Wreaths are one of the first decorations to appear
in the holiday season.
I love wreaths any time of year, but most especially at Christmas.
And this season, I've been very curious
to know the history of wreaths
and when they became associated with Christmas.
So I'm going to share what I've learned.
To know the history of wreaths at Christmas,
we have to start in ancient Rome.
First, I found a website
that describes the Roman tradition of coronas, wreath-like crowns,
a tradition borrowed from the ancient Greeks, who adorned
Olympic athletes with wreaths as a sign of honor.
These early Greek and Roman embellishments
were made from a variety of materials:
leaves, flowers, herbs, and later metal, all placed around the neck or head.
Here's an unattributed image from that website,
a woodcut of an early corona:
Pliny the Elder (23 AD - 79 AD),
was a Roman who endeavored to write all of the knowledge of his time.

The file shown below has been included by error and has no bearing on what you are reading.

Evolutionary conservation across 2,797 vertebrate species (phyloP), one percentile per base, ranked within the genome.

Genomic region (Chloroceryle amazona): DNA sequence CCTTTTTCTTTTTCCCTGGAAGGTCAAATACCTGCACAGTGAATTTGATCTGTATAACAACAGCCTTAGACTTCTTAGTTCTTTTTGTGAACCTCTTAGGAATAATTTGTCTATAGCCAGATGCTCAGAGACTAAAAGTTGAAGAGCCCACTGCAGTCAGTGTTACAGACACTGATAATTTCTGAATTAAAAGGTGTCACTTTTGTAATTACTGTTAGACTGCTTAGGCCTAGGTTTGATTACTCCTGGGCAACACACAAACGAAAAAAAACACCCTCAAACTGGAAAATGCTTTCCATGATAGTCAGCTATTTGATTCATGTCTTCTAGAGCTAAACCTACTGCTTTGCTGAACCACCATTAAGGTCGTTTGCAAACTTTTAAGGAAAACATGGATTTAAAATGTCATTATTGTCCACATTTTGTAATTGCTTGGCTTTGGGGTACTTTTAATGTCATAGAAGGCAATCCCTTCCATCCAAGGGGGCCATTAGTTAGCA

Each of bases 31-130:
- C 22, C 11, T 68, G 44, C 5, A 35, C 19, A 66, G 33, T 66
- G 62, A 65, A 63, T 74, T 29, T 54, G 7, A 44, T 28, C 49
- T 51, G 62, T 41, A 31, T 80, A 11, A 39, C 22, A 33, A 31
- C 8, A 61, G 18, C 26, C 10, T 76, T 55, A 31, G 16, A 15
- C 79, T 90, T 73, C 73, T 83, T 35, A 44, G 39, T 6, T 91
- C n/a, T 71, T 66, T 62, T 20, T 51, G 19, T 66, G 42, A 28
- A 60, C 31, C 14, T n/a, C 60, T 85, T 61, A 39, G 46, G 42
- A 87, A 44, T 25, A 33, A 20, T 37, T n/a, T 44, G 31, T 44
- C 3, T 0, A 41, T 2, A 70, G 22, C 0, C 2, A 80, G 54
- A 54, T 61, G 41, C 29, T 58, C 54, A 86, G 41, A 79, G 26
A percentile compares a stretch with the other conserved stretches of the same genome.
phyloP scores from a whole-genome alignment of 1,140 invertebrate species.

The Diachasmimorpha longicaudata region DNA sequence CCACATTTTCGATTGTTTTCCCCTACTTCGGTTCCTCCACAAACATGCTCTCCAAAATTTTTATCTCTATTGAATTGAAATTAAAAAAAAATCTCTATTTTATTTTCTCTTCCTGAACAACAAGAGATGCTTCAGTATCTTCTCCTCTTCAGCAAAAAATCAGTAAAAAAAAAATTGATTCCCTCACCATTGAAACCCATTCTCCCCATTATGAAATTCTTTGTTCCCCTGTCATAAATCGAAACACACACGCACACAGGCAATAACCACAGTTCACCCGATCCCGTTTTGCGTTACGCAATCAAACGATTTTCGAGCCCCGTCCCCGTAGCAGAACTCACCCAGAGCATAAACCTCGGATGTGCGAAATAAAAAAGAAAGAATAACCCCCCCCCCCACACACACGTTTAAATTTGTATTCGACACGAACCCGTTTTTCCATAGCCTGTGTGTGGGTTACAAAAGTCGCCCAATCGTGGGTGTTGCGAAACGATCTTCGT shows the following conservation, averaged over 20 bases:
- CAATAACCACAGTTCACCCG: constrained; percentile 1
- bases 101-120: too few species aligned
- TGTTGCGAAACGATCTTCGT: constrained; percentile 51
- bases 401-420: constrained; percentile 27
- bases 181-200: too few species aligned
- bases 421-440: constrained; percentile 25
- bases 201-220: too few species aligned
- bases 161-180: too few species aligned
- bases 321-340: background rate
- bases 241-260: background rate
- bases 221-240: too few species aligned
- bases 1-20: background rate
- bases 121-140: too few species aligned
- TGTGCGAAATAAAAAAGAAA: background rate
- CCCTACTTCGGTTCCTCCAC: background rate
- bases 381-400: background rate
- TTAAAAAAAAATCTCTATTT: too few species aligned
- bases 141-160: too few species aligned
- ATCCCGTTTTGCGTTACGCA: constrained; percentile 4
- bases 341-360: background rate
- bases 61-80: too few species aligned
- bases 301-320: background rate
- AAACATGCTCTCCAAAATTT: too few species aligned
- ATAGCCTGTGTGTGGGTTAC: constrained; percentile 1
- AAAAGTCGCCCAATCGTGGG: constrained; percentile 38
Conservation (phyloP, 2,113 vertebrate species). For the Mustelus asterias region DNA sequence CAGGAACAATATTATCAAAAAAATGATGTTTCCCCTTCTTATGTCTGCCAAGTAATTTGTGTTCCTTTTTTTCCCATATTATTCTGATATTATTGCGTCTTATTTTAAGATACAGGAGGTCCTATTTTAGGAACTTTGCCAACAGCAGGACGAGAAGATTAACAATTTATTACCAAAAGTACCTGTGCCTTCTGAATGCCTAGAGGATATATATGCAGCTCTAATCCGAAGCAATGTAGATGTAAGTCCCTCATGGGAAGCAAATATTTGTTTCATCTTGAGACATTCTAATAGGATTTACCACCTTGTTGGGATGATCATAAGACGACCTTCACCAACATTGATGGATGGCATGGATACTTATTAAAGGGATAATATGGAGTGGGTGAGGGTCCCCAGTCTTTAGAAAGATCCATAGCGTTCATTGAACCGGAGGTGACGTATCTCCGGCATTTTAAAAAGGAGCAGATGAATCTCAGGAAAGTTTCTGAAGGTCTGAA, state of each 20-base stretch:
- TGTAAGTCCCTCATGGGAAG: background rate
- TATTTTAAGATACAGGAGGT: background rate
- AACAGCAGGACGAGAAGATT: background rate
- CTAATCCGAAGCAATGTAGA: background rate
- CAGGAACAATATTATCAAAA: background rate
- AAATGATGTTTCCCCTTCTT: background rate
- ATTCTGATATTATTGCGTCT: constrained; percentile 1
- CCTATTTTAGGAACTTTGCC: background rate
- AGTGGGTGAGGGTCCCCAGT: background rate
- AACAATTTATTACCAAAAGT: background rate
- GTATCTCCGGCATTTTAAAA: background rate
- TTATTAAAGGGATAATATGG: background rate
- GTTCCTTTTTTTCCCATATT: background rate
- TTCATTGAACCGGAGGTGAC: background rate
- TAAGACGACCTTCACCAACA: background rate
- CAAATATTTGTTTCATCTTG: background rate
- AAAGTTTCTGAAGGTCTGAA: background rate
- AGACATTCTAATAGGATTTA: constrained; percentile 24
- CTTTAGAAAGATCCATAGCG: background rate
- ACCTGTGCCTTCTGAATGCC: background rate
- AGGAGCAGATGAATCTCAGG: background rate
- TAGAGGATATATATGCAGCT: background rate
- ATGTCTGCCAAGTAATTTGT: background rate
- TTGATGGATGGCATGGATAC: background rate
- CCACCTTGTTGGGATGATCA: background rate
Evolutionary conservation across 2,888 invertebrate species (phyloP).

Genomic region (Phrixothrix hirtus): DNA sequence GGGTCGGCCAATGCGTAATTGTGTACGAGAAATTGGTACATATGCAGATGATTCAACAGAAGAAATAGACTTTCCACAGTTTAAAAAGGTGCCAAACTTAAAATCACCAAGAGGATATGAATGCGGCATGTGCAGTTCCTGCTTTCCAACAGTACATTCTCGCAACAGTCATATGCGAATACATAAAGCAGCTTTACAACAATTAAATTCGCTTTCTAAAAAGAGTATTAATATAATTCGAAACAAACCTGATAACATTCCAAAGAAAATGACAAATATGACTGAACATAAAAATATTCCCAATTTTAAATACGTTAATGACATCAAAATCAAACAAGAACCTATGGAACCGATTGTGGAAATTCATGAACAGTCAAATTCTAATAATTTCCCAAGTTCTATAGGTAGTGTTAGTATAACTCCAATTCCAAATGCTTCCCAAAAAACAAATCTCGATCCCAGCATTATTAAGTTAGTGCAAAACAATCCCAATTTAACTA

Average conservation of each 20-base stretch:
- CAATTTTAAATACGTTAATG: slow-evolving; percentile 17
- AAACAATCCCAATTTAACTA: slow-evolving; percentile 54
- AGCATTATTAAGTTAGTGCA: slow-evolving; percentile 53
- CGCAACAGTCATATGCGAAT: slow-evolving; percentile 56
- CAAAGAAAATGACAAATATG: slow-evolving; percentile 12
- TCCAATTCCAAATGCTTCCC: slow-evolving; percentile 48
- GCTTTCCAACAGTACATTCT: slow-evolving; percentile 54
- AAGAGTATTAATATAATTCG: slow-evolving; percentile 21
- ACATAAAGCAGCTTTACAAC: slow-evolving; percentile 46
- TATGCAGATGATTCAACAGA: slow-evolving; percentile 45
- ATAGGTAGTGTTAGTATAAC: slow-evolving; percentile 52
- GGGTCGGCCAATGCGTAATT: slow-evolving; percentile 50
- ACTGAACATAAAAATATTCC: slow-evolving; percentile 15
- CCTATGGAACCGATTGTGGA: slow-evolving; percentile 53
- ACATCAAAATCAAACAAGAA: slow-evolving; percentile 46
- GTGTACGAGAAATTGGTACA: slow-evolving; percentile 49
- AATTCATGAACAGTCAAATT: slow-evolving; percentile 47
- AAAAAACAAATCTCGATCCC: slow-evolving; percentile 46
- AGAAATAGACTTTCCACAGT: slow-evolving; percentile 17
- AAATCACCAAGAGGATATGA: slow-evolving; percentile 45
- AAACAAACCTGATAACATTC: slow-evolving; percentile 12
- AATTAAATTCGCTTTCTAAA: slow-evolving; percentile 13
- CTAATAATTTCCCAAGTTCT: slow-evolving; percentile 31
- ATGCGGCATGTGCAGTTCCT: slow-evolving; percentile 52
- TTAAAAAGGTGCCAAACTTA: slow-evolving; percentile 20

In his book Naturalis Historia, in Book XXI, Chapters 1 - 8,
he writes about wreaths and garlands.
He describes "chaplets," that is, wreaths, and their history and purpose.
Chaplets were used at funerals, sacrifices, and as rewards for military valor.
Pliny says that the ancestors of the Romans
used very small chaplets called struppi,
but exactly what form they took is not known.
But what is known, is that the earliest chaplets were fashioned
spontaneously from the leafy branches of trees.
They were woven together and placed on the recipients' head or neck
so everyone would know they had shown courage or honor in battle.
According to a footnote in the translation of Naturalis Historia,
Festus says these early chaplets
were oak, olive, laurel, or myrtle branches.
So those who want an authentic wreath this Christmas
may want to find a wreath of bay or myrtle leaves.
Tomorrow, Part 2.